Answers: Curiosity killed the cat is a proverb used to warn against anyone too inquisitive lest one comes to harm.basically in that was a cat named Sam who needed to see what this funky smell was in a wager on alley. He carefully tip toed down the nouns to check it out, but to his complete dismay, encountered a gigantic mangy dog who bit Sam and chased him down the street. Sam was too curious!
close to being to curious can harm u surrounded by the end. like if ur curious in the region of drugs then u do drugs then u die of an overdose.
*curiousity kill the CAT* because cats are curious and always get contained by trouble i guess.It's an age-old expression that is most often used to discourage kids from sticking their inquisitive little nose into things that are either none of their business or are dangerous to them. It is also used playfully between adults to scrounging "Don't go there!"
You've received the answer but you don't enjoy the entire phrase:
Curiosity killed the cat. Satisfaction brought him back!One example of curiosity kill the cat is the story of Pandora's Box. Hope you know it.
Stupidity killed the cat, curiosity was framed :).Everyone remembers that curiosity kill the cat but few remember that satisfaction brought it back.
Because cats are other so curious and nosy with investigating things, they sometimes carry themselves in trouble with it.It finances that sometimes being too curious and exploring too far can hurt you in the closing.
its means that if your really curious sometimes it can get you into trouble so take heed about questions you ask.Curiosity Killed the cat!
it technique exactly how it sounds. if someone said that to u that means to stop being nosey.it pretty much mingy something bads gonna happen to you if you're too nosy=/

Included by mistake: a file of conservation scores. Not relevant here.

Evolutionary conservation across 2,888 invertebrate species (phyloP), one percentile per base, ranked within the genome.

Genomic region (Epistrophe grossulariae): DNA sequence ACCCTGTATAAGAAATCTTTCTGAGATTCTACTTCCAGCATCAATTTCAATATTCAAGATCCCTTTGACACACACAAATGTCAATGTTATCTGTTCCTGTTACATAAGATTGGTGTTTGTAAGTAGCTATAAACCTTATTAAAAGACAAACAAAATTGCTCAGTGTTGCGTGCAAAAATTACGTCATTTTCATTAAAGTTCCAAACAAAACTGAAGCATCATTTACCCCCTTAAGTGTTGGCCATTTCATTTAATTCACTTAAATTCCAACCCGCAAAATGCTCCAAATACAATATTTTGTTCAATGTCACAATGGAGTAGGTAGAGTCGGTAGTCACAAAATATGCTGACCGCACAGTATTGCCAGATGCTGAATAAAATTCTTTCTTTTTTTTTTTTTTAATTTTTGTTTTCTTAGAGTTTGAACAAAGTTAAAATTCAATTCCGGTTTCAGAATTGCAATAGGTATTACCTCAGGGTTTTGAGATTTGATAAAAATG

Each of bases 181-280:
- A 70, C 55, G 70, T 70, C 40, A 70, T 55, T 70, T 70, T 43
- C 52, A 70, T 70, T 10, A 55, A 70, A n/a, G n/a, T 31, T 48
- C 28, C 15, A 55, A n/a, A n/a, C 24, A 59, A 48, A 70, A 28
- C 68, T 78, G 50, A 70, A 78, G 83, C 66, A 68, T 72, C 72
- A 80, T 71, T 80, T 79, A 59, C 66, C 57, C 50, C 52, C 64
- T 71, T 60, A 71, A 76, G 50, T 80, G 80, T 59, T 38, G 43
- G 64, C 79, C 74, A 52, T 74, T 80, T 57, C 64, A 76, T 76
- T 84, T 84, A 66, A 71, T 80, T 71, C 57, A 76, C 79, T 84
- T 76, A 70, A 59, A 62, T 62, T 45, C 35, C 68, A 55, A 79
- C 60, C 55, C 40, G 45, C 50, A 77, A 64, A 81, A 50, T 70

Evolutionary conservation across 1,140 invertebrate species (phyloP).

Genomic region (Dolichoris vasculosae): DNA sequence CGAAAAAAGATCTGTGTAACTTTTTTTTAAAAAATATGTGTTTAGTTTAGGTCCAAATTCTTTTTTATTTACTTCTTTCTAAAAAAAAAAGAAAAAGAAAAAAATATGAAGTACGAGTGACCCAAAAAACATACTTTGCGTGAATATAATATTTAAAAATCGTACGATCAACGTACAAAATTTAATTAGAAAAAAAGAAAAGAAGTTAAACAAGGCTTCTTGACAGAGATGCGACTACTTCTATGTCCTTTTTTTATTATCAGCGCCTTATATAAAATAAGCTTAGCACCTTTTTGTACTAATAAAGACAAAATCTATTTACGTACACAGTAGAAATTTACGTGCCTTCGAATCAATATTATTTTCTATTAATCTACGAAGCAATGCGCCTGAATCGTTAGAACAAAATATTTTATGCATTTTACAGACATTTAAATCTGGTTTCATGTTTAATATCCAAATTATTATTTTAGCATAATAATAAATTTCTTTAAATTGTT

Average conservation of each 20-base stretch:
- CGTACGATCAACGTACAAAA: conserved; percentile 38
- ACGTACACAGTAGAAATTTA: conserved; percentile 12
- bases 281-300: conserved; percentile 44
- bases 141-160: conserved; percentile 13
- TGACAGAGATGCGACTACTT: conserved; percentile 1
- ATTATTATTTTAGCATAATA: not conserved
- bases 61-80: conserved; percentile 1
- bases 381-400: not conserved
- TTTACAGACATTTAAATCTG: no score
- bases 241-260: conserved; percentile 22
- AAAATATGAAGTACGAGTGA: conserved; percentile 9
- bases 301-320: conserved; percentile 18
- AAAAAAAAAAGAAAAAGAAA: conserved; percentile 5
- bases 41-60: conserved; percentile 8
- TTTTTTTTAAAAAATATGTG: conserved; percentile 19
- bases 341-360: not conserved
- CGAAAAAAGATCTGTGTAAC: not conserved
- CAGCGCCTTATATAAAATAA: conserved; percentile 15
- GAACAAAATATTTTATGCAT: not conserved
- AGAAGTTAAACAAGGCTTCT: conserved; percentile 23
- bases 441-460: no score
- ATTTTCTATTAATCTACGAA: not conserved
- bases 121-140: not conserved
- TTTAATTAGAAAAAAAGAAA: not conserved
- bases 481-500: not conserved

Curiosity killed the cat
Inquisitiveness can head one into dangerous situations.
Everyone knows that, despite its supposed nine lives, curiosity kill the cat. Well, not quite. The 'killed the cat' proverb originated as 'care kill the cat'. By 'care' the coiner of the expression meant 'worry/sorrow' rather than our more usual contemporary 'look after/provide for' import.
That form of the expression is first recorded in the English playwright Ben Jonson's play Every Man surrounded by His Humour, 1598:
"Helter skelter, hang sorrow, care'll kill a Cat, up-tails adjectives, and a Louse for the Hangman."
The play was one of the Tudor humours comedies, in which respectively major character is assigned a unique 'humour' or trait. The play is thought to have been perform in 1598 by The Lord Chamberlain's Men, a troupe of actors including William Shakespeare and William Kempe. Shakespeare be no slouch when it came to appropriating a memorable splash and it crops up the following year in Much Ado About Nothing:
"What, courage man! what though care kill a cat, thou hast mettle enough in thee to eradicate care."
The proverbial expression 'curiosity killed the cat', which is usually used when attempting to stop someone asking unwanted question, is much more recent. The earlier form was still contained by use in 1898, when it was defined surrounded by Brewer's Dictionary of Phrase and Fable:
"Care killed the Cat. It is said that a cat has nine lives, but caution would wear them all out."